Answer: Violet Oakley
Violet Oakley was born into an artistic, Bergen Heights, New Jersey family in June 1874. She studied art at the Academy of Fine Arts but transferred to the Drexel Institute (now Drexel University). There she studied under illustrator and author Howard Pyle. With Pyle's direction, Oakley created not only illustrations, but also murals and works in stained glass.
While her talent for illustration helped her win covers of popular magazines, it was her larger works that caught the attention of Joseph Huston, architect of the Pennsylvania state capital in Harrisburg. In 1902, he commissioned Oakley to create murals for the Governor's Reception Room. At the time, it was the largest public commission ever offered to a woman artist. The 14-scene mural she designed was titled The Founding of the State of Liberty Spiritual, and it depicted the story of William Penn and the establishment of Pennsylvania.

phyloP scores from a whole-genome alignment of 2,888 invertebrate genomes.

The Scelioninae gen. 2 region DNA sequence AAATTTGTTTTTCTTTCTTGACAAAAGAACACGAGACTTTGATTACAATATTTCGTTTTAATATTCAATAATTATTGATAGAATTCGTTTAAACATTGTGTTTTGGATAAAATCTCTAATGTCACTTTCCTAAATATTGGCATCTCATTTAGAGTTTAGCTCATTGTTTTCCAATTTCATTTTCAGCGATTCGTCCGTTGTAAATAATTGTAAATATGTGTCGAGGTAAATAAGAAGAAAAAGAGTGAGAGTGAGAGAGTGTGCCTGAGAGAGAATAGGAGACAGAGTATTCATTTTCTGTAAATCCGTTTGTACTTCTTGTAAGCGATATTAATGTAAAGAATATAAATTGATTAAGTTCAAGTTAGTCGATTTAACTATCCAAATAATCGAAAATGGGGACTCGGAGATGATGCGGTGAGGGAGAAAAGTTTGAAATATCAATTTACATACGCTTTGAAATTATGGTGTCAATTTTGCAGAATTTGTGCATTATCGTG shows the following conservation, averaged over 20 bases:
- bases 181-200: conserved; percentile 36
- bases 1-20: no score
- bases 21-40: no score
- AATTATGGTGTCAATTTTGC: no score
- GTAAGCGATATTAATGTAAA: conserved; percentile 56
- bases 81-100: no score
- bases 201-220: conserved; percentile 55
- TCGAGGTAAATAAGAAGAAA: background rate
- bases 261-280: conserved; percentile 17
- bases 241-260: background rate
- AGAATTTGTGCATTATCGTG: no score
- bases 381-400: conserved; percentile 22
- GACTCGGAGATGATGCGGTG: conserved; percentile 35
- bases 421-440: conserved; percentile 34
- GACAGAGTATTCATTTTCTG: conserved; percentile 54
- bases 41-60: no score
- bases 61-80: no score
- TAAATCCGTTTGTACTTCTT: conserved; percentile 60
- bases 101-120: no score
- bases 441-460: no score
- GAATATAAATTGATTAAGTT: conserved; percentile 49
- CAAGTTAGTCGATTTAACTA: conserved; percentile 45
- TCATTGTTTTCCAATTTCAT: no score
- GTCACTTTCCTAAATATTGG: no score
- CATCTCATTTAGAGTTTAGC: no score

Though she was given suggestions on what the mural should depict, Oakley persisted with her original design telling the story of Pennsylvania founder William Penn and addressing his founding ideals of religious and social freedoms and how they played into the state's history. Permission to move forward was eventually granted. Oakley worked on the mural from 1902 until the fall of 1906 when the completed work was revealed to the public.
HSP has several collections of related to Violet Oakley, including a collection of her sketchbooks (#3336), engraved plates for her work The Holy Experiment (#3334), and printed volumes pertaining to her works The Founding of the State of Liberty Spiritual and The Holy Experiment, and The Law Triumphant.